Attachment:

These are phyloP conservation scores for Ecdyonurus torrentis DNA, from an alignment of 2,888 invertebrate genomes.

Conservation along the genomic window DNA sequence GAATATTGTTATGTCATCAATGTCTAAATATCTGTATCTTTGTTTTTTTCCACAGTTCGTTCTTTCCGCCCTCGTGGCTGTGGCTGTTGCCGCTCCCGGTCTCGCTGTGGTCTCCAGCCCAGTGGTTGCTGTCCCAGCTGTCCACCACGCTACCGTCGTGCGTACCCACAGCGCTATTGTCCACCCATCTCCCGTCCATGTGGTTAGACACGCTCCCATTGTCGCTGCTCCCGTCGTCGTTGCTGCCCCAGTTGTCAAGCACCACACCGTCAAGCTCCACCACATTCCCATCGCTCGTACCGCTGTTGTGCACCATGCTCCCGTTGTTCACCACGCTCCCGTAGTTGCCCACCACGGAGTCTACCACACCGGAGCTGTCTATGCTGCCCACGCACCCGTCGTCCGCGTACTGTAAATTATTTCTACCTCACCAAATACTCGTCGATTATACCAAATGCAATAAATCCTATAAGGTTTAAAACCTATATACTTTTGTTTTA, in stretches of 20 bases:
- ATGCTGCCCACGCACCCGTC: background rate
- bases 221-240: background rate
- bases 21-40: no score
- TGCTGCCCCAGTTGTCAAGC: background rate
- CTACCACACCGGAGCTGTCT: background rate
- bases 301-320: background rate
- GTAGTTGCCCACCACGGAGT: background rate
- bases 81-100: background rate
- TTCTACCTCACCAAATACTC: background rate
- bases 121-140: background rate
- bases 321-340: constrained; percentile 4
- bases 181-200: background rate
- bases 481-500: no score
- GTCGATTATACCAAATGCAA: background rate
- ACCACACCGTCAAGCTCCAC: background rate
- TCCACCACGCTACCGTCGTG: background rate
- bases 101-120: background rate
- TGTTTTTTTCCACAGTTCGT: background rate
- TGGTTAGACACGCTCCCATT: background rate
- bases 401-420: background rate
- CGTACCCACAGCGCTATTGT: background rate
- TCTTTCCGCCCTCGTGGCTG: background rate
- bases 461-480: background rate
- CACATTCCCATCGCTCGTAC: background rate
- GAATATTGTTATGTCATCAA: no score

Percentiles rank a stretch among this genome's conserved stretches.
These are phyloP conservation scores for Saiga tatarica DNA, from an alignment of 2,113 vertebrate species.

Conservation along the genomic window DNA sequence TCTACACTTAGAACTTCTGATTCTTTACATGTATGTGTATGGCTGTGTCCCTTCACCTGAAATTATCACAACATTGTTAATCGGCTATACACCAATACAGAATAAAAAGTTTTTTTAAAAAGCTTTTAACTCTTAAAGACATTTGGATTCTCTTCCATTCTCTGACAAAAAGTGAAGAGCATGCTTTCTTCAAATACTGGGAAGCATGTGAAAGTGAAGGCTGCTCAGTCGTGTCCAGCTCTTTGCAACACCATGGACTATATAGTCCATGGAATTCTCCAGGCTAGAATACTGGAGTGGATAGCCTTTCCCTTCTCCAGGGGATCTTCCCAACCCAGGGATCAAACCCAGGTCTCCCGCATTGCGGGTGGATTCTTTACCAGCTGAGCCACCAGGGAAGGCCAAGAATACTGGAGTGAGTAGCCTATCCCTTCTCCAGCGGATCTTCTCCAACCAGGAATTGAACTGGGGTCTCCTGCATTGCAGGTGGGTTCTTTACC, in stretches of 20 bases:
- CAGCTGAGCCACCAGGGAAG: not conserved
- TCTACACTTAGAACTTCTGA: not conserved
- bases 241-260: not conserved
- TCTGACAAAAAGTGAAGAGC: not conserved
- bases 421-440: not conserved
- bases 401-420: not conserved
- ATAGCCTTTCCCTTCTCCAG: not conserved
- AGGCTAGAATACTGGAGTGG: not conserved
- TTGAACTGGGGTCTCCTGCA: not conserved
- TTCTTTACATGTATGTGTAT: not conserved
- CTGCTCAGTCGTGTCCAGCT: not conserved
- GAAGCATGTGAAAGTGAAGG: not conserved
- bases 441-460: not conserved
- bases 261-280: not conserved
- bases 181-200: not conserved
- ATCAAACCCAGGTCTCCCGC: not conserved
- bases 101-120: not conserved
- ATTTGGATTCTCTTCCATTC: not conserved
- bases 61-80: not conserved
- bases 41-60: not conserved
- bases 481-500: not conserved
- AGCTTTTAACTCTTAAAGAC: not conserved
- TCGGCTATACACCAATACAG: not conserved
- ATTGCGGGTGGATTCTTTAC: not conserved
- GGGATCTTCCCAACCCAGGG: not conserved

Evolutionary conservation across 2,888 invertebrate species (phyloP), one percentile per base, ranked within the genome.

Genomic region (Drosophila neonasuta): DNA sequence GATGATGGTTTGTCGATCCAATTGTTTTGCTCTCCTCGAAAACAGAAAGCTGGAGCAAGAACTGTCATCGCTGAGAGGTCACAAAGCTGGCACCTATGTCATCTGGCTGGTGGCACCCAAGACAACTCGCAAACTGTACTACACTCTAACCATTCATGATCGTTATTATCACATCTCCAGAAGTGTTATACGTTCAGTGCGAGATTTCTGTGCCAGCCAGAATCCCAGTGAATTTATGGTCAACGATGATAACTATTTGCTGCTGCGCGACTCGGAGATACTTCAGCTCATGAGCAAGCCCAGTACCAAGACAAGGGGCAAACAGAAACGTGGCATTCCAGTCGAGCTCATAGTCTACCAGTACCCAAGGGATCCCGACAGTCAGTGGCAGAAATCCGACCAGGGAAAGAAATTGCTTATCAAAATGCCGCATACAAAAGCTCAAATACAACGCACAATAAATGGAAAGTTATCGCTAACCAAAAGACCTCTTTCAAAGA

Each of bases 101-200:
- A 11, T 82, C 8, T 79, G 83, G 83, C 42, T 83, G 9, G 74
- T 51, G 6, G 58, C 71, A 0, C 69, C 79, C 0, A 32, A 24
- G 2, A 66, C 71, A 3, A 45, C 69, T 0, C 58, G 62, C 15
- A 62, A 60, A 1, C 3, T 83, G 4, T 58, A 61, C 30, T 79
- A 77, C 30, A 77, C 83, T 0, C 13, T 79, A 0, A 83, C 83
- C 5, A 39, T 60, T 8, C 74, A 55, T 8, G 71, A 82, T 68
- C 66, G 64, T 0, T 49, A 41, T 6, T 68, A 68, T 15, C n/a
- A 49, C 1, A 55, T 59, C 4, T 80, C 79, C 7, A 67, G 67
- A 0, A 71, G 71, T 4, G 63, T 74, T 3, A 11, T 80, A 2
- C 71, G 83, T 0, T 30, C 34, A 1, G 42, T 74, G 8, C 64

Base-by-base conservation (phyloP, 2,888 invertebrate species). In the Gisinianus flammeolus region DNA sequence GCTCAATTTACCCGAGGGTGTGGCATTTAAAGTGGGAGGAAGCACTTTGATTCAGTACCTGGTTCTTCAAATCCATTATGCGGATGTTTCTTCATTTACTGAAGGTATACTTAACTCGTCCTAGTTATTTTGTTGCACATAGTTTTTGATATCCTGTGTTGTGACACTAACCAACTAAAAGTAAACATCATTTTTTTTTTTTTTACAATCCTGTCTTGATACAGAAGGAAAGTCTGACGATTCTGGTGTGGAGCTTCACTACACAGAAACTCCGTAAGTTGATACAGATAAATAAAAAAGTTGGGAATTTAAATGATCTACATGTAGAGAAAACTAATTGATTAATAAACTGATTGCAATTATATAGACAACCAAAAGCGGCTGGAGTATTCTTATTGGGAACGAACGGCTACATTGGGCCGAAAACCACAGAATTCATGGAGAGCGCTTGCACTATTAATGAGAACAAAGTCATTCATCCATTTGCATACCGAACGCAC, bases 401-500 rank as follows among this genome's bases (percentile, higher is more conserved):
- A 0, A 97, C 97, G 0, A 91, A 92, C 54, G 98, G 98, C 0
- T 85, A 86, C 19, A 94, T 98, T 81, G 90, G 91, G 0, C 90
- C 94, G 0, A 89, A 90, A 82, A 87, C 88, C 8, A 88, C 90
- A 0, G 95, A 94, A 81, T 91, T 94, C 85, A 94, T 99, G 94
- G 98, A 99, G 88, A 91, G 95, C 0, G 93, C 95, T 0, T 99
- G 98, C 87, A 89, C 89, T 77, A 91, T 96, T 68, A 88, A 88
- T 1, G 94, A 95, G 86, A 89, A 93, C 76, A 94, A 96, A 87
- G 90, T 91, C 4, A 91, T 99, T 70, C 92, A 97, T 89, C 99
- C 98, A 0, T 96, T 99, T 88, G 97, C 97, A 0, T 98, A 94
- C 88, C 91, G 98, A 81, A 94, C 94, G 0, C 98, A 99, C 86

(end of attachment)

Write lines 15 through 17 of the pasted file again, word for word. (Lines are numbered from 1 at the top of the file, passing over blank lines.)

- bases 481-500: no score
- GTCGATTATACCAAATGCAA: background rate
- ACCACACCGTCAAGCTCCAC: background rate